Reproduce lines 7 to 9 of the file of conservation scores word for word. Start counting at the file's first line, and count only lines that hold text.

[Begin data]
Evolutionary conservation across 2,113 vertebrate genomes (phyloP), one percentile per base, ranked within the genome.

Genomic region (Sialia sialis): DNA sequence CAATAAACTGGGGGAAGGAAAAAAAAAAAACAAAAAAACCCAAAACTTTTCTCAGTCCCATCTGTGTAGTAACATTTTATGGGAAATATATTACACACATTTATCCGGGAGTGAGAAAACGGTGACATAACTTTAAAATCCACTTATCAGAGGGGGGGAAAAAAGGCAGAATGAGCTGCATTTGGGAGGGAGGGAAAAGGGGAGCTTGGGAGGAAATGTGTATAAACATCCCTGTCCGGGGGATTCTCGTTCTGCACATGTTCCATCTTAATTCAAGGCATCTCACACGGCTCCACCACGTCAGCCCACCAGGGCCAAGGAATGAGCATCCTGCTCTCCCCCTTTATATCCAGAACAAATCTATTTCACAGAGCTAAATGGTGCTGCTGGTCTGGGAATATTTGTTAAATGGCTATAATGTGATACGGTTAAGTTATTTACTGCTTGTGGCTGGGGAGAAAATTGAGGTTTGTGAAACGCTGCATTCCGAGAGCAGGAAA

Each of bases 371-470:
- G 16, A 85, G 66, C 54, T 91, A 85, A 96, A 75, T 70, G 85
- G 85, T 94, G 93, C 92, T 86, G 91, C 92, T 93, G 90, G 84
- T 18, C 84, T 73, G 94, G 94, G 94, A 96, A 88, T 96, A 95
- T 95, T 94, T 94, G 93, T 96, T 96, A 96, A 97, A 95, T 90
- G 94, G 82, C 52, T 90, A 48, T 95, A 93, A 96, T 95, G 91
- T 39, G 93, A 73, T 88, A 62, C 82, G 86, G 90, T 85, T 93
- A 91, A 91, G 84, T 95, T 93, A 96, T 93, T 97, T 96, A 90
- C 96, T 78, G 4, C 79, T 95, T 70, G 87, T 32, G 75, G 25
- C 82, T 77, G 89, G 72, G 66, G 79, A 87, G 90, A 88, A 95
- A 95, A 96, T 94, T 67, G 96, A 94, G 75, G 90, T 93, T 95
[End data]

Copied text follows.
- T 95, T 94, T 94, G 93, T 96, T 96, A 96, A 97, A 95, T 90
- G 94, G 82, C 52, T 90, A 48, T 95, A 93, A 96, T 95, G 91
- T 39, G 93, A 73, T 88, A 62, C 82, G 86, G 90, T 85, T 93